Transwell and Matrigel assays

The cell migration and invasion abilities were detected using the Transwell and Matrigel assays, which were carried out in 24-well Transwell chambers (Corning Inc., Corning NY, USA). In brief, 5×104 MDA-MB-468 or MDA-MB-231 cells were plated on the upper Transwell chamber either in the presence or absence of Matrigel inserts in DMEM. DMEM supplemented with 5% FBS was added to the lower chamber. The cells were maintained in a humidified incubator with 5% CO2 for 24 h at 37°C. Non-migrating cells in the upper chamber were scraped using a cotton swab. The migrating cells were fixed with 10% methanol for 10 min, and stained with crystal violet (Beyotime Institute of Biotechnology) for 5 min at room temperature. Finally, the stained cells from six random fields were counted, and the images were captured under a light microscope (magnification, ×100).

Western blot analysis

Total proteins were extracted from tissues using the T-PER Tissue Protein Extraction Reagent (Pierce; Thermo Fisher Scientific, Inc.). Protein concentrations were determined using a bicinchoninic acid (BCA) Protein Assay kit (Pierce; Thermo Fisher Scientific, Inc.). Proteins (20 µg) were separated by SDS-PAGE (10% gels) and transferred to polyvinylidene fluoride membranes (EMD Millipore, Billerica, MD, USA). Membranes were blocked at room temperature with 5% skimmed milk for 1 h and incubated at 4°C overnight with the following antibodies: MTA2 antibody (cat. no. sc-55566; 1:500 dilution), N-cadherin (cat. no. sc-8424; 1:500 dilution), vimentin (cat. no. sc-66002; 1:500 dilution), E-cadherin (cat. no. sc-8426; 1:500 dilution; all Santa Cruz Biotechnology, Inc.), β-actin antibody (cat. no. AF0003; 1:1,000 dilution; Beyotime Institute of Biotechnology) and subsequently with biotinylated goat anti-mouse secondary antibodies (cat. no. ab64255; 1:1,000 dilution; Abcam) at room temperature for 2 h. Specific bands of interest were visualized with enhanced chemiluminescence reagent (Nanjing KeyGen Biotech Co., Ltd., Nanjing, China) on an autoradiographic film.

Total mRNA extraction and qPCR

Total RNA was extracted from tissues and MDA-MB-231, HCC-1937, MDA-MB-468 and MCF-10A cells using the miRcute miRNA isolation kit (Tiangen Biotech Co., Ltd., Beijing, China), according to the manufacturer's protocol. Total RNA was reverse transcribed with oligodT primers using the miRcute Plus miRNA First-strand cDNA Synthesis kit (Tiangen Biotech Co., Ltd.) at 37°C for 60 min and 85°C for 1 min. The cDNA was amplified by qPCR using SYBR® Premix Ex Taq (Takara Biotechnology Co., Ltd., Dalian, China). The thermocycling conditions were as follows: 5 min at 95°C, followed by 40 cycles of 30 sec at 95°C, 60 sec at 60°C and 30 sec at 72°C; and 1 sec at 99°C; 15 sec at 59°C; 1 sec at 95°C; followed by cooling to 40°C. The relative expression level of miR-589 and MTA2 was calculated using the 2−ΔΔCq method (17), and normalized to the reference gene. The primers used for qPCR were as follows: miR-589 forward, 5′-CGAGGTCAGCGTGATTTCATGG-3′ and reverse 5′-TGTGTCCAAGTCCCAGCCAGAG-3′; U6 forward, 5′-CTCGCTTCGGCAGCACA-3′ and reverse 5′-AACGCTTCACGAATTTGCGT-3′; MTA2 forward, 5′-ATCATTACCAGCCACCCA-3′ and reverse 5′-CGATTATCAGATTCTCCCTC-3′; N-cadherin forward 5′-ATCAAAGACCCATCCACC-3′ and reverse 5′-CCTCCTCACCACCACTA-3′; vimentin forward, 5′-CTTCCGCGCCTACGCCA-3′ and reverse 5′-GCCCAGGCGACCTACTCC-3′; E-cadherin forward 5′-GTACTTGTAATGACACATCTC-3′ and reverse 5′-TGCCAGTTTCTGCATCTTGC-3′; and β-actin forward 5′-GATCATTGCTCCTCCTGAGC-3′ and reverse 5′-ACTCCTGCTTGCTGATCCAC-3′.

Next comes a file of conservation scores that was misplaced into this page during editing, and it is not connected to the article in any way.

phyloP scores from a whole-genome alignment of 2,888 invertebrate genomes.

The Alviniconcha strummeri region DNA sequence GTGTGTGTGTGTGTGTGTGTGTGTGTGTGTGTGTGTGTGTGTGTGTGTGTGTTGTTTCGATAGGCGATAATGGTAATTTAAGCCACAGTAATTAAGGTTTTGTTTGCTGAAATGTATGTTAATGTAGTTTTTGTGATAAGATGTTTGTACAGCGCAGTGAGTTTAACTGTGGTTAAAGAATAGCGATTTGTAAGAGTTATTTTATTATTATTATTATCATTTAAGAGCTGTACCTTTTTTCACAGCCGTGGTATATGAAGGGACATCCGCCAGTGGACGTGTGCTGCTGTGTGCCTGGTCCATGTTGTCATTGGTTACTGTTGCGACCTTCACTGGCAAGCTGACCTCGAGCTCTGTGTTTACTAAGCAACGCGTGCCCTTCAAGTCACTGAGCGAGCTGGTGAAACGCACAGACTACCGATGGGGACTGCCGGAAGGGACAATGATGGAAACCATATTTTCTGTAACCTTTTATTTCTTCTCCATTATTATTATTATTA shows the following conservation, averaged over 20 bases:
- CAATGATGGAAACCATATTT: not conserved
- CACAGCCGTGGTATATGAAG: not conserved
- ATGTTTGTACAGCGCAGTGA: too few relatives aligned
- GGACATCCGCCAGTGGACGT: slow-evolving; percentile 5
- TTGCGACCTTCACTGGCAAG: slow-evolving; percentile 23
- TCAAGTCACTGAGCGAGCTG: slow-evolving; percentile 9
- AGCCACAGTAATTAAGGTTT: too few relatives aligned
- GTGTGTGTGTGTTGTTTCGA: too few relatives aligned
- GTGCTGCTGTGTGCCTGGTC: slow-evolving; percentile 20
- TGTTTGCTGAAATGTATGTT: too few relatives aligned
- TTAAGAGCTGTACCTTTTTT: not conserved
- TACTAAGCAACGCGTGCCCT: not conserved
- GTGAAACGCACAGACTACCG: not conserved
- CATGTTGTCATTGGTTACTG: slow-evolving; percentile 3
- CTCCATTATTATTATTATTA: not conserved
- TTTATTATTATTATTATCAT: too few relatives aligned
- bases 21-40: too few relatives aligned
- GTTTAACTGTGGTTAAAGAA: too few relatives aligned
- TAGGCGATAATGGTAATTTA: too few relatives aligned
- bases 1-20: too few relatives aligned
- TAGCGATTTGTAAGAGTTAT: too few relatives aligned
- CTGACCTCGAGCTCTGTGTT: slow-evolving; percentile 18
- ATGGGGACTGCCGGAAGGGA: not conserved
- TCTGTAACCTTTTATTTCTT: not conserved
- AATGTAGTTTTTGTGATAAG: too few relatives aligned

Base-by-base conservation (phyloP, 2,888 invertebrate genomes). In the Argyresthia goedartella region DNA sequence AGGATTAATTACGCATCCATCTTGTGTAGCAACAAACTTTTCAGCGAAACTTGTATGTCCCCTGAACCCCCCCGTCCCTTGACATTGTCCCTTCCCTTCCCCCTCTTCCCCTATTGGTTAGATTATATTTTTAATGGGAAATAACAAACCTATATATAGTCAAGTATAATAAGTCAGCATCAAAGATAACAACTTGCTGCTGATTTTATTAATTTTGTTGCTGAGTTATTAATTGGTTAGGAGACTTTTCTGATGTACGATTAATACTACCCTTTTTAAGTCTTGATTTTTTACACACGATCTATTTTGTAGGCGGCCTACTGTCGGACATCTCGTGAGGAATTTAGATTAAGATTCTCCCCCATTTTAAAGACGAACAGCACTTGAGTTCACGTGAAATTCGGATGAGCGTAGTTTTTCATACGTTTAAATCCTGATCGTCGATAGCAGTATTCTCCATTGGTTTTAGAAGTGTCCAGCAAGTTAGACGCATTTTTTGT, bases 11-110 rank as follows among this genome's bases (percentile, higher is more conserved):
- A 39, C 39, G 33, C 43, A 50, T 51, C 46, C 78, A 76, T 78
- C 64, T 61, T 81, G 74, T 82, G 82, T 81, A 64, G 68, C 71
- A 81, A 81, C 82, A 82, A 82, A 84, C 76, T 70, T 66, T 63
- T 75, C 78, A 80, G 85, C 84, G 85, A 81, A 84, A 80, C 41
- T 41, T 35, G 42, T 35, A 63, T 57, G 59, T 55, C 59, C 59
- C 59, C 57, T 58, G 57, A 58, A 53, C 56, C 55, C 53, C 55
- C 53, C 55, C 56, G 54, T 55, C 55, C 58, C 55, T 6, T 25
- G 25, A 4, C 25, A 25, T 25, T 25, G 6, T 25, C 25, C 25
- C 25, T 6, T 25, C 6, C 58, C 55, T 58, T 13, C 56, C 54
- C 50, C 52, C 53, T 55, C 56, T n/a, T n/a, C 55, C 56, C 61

Prediction of miRNA targets

The hypothetical targets of miR-589 were predicted using TargetScan human version 7.1 (http://www.targetscan.org/vert_71/) (18). This revealed that the 3′-untranslated region (3′-UTR) of MTA2 may be complementarily paired with the seed sequences of miR-589.

Dual-luciferase assay

To validate the direct target gene of miR-589, an online bioinformatics search using TargetScan was performed. MTA2-3′-UTR wild-type and MTA2-3′-UTR mutant were synthesized by Shanghai GenePharma Co., Ltd. (Shanghai, China) and cloned into the psiCHECK2 vector (Promega Corporation, Madison, WI, USA). The psiCHECK2-3′-UTR-wild-type or psiCHECK2-3′-UTR-mutant luciferase plasmids were transfected into 293T cells using Lipofectamine 2000 (Invitrogen; Thermo Fisher Scientific, Inc.). At 24 h following transfection, luciferase activity was measured using the dual-luciferase reporter assay kit (Promega Corporation), according to the manufacturer's protocol. The activity of firefly luciferase was normalized to the corresponding Renilla luciferase activity.

Statistical analysis

All experiments were performed three times, and all values are presented as the mean ± standard deviation (SD). Statistical analysis was performed using SPSS (11.0; SPSS, Inc., Chicago, IL, USA). The differences between 2 groups were assessed using a two-tailed unpaired Student's t-test. Data of >2 groups were analyzed using one-way analysis of variance with the Tukey's post hoc test. Pearson's correlation analysis was used to analyze the correlation between the expression of miR-589 and MTA2. P<0.05 was considered to indicate a statistically significant difference.

Results

Expression of miR-589 decreases in TNBC tissues and cell lines